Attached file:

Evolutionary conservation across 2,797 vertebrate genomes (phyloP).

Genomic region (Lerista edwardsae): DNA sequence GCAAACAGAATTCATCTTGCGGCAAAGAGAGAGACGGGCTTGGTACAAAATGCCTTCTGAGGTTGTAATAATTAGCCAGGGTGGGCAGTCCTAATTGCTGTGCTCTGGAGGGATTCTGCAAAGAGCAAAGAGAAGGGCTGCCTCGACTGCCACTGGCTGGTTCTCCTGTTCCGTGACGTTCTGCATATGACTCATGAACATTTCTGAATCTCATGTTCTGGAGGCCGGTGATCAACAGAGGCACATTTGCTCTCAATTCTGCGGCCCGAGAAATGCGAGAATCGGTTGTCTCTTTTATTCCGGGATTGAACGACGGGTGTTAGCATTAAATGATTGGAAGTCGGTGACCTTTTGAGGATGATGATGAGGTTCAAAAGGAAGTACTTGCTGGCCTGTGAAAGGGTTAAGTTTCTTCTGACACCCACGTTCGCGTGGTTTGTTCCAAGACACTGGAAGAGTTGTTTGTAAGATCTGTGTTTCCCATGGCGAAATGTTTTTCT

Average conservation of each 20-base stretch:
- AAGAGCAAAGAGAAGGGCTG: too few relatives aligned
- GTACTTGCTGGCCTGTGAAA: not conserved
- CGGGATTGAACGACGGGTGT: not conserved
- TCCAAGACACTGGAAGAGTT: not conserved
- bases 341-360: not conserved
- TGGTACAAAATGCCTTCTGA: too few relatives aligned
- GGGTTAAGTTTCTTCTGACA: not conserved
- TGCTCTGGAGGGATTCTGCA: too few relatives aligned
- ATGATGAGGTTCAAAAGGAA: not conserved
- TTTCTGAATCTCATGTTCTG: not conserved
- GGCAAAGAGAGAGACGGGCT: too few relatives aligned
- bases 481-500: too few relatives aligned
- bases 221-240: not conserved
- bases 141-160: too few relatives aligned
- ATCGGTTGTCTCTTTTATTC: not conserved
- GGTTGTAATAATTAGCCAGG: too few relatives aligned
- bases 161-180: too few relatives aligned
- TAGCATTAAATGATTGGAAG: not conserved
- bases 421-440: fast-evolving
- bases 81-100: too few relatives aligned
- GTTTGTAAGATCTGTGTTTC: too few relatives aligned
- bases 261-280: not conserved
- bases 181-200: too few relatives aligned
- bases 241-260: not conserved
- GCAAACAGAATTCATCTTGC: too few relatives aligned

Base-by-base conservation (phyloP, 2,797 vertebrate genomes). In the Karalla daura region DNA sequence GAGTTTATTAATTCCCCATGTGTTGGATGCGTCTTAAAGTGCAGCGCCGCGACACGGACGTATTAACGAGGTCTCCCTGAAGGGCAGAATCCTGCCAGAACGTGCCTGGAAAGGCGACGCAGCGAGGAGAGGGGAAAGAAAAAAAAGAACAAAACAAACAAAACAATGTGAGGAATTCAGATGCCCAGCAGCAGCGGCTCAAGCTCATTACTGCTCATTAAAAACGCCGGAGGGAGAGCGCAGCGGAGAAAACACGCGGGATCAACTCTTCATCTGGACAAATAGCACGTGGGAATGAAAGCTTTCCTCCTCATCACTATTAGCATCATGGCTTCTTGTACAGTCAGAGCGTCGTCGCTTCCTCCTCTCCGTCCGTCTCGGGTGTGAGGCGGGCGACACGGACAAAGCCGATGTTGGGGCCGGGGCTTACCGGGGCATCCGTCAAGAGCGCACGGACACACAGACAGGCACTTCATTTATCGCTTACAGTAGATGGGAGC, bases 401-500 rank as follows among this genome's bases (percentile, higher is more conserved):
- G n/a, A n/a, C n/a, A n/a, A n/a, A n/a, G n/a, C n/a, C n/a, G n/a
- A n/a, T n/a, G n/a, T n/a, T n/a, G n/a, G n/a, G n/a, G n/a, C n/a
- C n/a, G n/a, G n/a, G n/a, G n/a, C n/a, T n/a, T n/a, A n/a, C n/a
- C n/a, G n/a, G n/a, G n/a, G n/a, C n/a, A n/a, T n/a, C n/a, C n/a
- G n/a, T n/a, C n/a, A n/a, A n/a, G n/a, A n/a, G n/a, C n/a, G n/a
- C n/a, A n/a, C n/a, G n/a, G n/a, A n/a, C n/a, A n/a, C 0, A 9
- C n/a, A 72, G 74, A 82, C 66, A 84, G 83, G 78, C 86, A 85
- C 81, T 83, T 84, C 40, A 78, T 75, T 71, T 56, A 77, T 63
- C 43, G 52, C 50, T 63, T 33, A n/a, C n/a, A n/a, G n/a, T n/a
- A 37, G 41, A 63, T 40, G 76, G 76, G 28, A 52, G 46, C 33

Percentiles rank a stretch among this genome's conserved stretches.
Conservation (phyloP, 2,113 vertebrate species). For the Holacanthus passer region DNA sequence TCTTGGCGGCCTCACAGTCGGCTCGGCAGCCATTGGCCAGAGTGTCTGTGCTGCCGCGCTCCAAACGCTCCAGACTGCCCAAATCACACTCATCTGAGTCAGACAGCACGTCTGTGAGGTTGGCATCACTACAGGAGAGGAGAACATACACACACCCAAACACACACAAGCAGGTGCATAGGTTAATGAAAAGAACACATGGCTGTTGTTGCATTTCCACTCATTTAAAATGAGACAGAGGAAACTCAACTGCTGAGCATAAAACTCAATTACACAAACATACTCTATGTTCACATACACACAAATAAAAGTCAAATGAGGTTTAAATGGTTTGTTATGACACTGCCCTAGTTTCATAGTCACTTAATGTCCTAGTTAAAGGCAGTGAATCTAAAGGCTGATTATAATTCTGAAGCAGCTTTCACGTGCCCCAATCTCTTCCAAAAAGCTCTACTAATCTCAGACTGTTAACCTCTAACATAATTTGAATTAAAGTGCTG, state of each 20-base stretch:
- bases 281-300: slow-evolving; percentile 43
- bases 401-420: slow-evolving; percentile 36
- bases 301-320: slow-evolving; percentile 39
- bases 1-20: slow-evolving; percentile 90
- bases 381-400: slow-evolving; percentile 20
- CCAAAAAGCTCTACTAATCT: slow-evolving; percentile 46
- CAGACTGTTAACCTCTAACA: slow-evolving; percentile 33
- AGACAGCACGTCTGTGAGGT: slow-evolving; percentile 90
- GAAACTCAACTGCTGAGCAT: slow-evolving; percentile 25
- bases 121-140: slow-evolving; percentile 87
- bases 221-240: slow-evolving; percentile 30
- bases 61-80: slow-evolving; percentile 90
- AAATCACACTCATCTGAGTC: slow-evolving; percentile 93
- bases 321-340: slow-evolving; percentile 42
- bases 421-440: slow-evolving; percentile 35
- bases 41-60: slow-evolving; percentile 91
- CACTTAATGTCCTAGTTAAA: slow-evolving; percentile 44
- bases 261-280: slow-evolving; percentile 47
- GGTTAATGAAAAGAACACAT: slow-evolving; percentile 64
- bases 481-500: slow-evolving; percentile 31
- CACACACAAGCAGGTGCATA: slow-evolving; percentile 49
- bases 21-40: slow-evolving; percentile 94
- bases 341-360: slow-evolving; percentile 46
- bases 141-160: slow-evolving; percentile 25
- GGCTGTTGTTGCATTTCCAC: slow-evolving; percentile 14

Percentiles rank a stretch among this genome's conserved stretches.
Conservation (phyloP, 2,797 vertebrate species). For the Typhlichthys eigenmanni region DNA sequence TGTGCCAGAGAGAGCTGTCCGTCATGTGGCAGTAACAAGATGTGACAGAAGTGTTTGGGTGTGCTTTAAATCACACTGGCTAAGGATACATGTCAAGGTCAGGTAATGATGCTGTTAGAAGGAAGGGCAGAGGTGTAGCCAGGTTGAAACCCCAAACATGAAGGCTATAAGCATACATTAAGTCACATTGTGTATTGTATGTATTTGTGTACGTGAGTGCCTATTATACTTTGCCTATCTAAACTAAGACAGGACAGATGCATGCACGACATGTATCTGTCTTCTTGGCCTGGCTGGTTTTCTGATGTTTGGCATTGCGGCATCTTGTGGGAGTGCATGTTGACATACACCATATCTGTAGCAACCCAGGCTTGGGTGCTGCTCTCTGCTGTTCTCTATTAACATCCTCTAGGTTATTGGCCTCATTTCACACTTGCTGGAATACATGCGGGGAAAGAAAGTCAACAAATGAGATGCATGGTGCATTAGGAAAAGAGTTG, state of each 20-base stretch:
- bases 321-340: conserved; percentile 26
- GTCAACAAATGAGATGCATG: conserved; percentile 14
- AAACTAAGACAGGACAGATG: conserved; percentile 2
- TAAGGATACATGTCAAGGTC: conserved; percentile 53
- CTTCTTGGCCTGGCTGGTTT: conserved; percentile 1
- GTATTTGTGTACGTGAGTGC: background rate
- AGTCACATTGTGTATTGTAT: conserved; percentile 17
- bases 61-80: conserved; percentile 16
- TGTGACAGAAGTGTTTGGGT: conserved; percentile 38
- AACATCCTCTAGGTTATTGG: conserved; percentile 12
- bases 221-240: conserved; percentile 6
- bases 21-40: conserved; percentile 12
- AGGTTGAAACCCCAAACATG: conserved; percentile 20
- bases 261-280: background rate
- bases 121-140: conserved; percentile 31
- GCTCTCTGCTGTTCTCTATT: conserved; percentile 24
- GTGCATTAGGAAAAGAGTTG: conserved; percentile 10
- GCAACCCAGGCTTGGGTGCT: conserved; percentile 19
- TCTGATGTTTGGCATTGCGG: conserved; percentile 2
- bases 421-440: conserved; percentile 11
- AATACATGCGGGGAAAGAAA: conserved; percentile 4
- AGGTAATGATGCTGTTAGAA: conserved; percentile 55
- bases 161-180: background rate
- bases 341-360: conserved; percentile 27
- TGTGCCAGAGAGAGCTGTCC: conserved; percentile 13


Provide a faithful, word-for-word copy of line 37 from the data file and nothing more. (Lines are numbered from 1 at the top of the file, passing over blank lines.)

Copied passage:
- C 81, T 83, T 84, C 40, A 78, T 75, T 71, T 56, A 77, T 63